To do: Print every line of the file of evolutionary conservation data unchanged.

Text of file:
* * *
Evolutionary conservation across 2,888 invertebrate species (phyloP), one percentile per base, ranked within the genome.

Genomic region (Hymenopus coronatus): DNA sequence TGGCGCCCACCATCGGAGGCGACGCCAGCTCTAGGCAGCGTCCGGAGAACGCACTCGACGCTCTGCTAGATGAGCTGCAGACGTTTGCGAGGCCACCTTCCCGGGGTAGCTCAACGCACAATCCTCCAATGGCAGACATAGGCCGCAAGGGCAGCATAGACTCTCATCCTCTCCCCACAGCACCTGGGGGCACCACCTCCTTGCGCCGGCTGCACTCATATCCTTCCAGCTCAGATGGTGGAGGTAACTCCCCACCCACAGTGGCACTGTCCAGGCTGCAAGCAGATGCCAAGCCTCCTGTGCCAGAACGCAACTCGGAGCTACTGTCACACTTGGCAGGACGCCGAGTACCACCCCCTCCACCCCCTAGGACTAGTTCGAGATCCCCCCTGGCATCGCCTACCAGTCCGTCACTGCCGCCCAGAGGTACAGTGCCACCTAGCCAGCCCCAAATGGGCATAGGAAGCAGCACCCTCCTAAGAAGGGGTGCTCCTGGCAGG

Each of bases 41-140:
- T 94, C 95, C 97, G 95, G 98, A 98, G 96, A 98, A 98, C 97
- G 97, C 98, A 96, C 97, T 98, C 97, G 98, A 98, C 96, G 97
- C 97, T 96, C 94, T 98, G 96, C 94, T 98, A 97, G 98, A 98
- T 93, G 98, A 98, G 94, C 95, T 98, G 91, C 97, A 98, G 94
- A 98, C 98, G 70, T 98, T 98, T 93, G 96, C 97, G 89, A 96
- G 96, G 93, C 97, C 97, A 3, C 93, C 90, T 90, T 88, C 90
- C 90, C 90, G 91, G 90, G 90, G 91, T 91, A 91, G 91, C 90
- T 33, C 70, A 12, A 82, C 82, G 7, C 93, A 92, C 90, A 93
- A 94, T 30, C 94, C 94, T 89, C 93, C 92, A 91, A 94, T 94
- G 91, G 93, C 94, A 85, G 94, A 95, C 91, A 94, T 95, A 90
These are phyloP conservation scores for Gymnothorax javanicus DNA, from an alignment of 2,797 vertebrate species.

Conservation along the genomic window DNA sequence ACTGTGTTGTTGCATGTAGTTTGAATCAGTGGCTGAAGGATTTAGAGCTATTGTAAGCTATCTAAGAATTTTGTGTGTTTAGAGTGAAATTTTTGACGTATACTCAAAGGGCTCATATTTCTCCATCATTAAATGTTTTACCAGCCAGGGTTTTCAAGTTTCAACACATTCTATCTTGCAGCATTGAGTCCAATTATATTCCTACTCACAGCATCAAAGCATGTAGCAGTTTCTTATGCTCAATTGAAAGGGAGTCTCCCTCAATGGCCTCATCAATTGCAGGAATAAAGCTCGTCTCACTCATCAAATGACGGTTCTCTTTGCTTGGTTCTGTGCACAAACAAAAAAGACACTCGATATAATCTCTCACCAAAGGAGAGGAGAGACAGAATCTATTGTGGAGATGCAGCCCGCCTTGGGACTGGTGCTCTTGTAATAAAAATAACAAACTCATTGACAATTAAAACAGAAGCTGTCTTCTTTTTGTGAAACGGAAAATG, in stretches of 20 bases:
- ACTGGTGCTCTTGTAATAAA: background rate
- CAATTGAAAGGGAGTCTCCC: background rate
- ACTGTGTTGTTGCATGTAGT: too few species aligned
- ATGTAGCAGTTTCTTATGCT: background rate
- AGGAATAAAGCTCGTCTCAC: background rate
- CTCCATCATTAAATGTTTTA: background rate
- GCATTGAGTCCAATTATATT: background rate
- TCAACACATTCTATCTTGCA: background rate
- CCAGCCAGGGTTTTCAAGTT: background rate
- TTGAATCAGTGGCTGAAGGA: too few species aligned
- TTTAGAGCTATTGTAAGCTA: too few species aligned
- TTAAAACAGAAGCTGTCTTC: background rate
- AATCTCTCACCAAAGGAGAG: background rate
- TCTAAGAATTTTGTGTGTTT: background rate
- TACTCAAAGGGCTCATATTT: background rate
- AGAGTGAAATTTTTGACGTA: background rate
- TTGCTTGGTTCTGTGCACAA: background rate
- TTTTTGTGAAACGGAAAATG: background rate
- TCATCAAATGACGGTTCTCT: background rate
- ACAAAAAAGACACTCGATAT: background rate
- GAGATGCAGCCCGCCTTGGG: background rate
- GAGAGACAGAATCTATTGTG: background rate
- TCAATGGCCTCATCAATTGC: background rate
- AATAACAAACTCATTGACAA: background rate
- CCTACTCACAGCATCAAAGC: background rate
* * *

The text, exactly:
Evolutionary conservation across 2,888 invertebrate species (phyloP), one percentile per base, ranked within the genome.

Genomic region (Hymenopus coronatus): DNA sequence TGGCGCCCACCATCGGAGGCGACGCCAGCTCTAGGCAGCGTCCGGAGAACGCACTCGACGCTCTGCTAGATGAGCTGCAGACGTTTGCGAGGCCACCTTCCCGGGGTAGCTCAACGCACAATCCTCCAATGGCAGACATAGGCCGCAAGGGCAGCATAGACTCTCATCCTCTCCCCACAGCACCTGGGGGCACCACCTCCTTGCGCCGGCTGCACTCATATCCTTCCAGCTCAGATGGTGGAGGTAACTCCCCACCCACAGTGGCACTGTCCAGGCTGCAAGCAGATGCCAAGCCTCCTGTGCCAGAACGCAACTCGGAGCTACTGTCACACTTGGCAGGACGCCGAGTACCACCCCCTCCACCCCCTAGGACTAGTTCGAGATCCCCCCTGGCATCGCCTACCAGTCCGTCACTGCCGCCCAGAGGTACAGTGCCACCTAGCCAGCCCCAAATGGGCATAGGAAGCAGCACCCTCCTAAGAAGGGGTGCTCCTGGCAGG

Each of bases 41-140:
- T 94, C 95, C 97, G 95, G 98, A 98, G 96, A 98, A 98, C 97
- G 97, C 98, A 96, C 97, T 98, C 97, G 98, A 98, C 96, G 97
- C 97, T 96, C 94, T 98, G 96, C 94, T 98, A 97, G 98, A 98
- T 93, G 98, A 98, G 94, C 95, T 98, G 91, C 97, A 98, G 94
- A 98, C 98, G 70, T 98, T 98, T 93, G 96, C 97, G 89, A 96
- G 96, G 93, C 97, C 97, A 3, C 93, C 90, T 90, T 88, C 90
- C 90, C 90, G 91, G 90, G 90, G 91, T 91, A 91, G 91, C 90
- T 33, C 70, A 12, A 82, C 82, G 7, C 93, A 92, C 90, A 93
- A 94, T 30, C 94, C 94, T 89, C 93, C 92, A 91, A 94, T 94
- G 91, G 93, C 94, A 85, G 94, A 95, C 91, A 94, T 95, A 90
These are phyloP conservation scores for Gymnothorax javanicus DNA, from an alignment of 2,797 vertebrate species.

Conservation along the genomic window DNA sequence ACTGTGTTGTTGCATGTAGTTTGAATCAGTGGCTGAAGGATTTAGAGCTATTGTAAGCTATCTAAGAATTTTGTGTGTTTAGAGTGAAATTTTTGACGTATACTCAAAGGGCTCATATTTCTCCATCATTAAATGTTTTACCAGCCAGGGTTTTCAAGTTTCAACACATTCTATCTTGCAGCATTGAGTCCAATTATATTCCTACTCACAGCATCAAAGCATGTAGCAGTTTCTTATGCTCAATTGAAAGGGAGTCTCCCTCAATGGCCTCATCAATTGCAGGAATAAAGCTCGTCTCACTCATCAAATGACGGTTCTCTTTGCTTGGTTCTGTGCACAAACAAAAAAGACACTCGATATAATCTCTCACCAAAGGAGAGGAGAGACAGAATCTATTGTGGAGATGCAGCCCGCCTTGGGACTGGTGCTCTTGTAATAAAAATAACAAACTCATTGACAATTAAAACAGAAGCTGTCTTCTTTTTGTGAAACGGAAAATG, in stretches of 20 bases:
- ACTGGTGCTCTTGTAATAAA: background rate
- CAATTGAAAGGGAGTCTCCC: background rate
- ACTGTGTTGTTGCATGTAGT: too few species aligned
- ATGTAGCAGTTTCTTATGCT: background rate
- AGGAATAAAGCTCGTCTCAC: background rate
- CTCCATCATTAAATGTTTTA: background rate
- GCATTGAGTCCAATTATATT: background rate
- TCAACACATTCTATCTTGCA: background rate
- CCAGCCAGGGTTTTCAAGTT: background rate
- TTGAATCAGTGGCTGAAGGA: too few species aligned
- TTTAGAGCTATTGTAAGCTA: too few species aligned
- TTAAAACAGAAGCTGTCTTC: background rate
- AATCTCTCACCAAAGGAGAG: background rate
- TCTAAGAATTTTGTGTGTTT: background rate
- TACTCAAAGGGCTCATATTT: background rate
- AGAGTGAAATTTTTGACGTA: background rate
- TTGCTTGGTTCTGTGCACAA: background rate
- TTTTTGTGAAACGGAAAATG: background rate
- TCATCAAATGACGGTTCTCT: background rate
- ACAAAAAAGACACTCGATAT: background rate
- GAGATGCAGCCCGCCTTGGG: background rate
- GAGAGACAGAATCTATTGTG: background rate
- TCAATGGCCTCATCAATTGC: background rate
- AATAACAAACTCATTGACAA: background rate
- CCTACTCACAGCATCAAAGC: background rate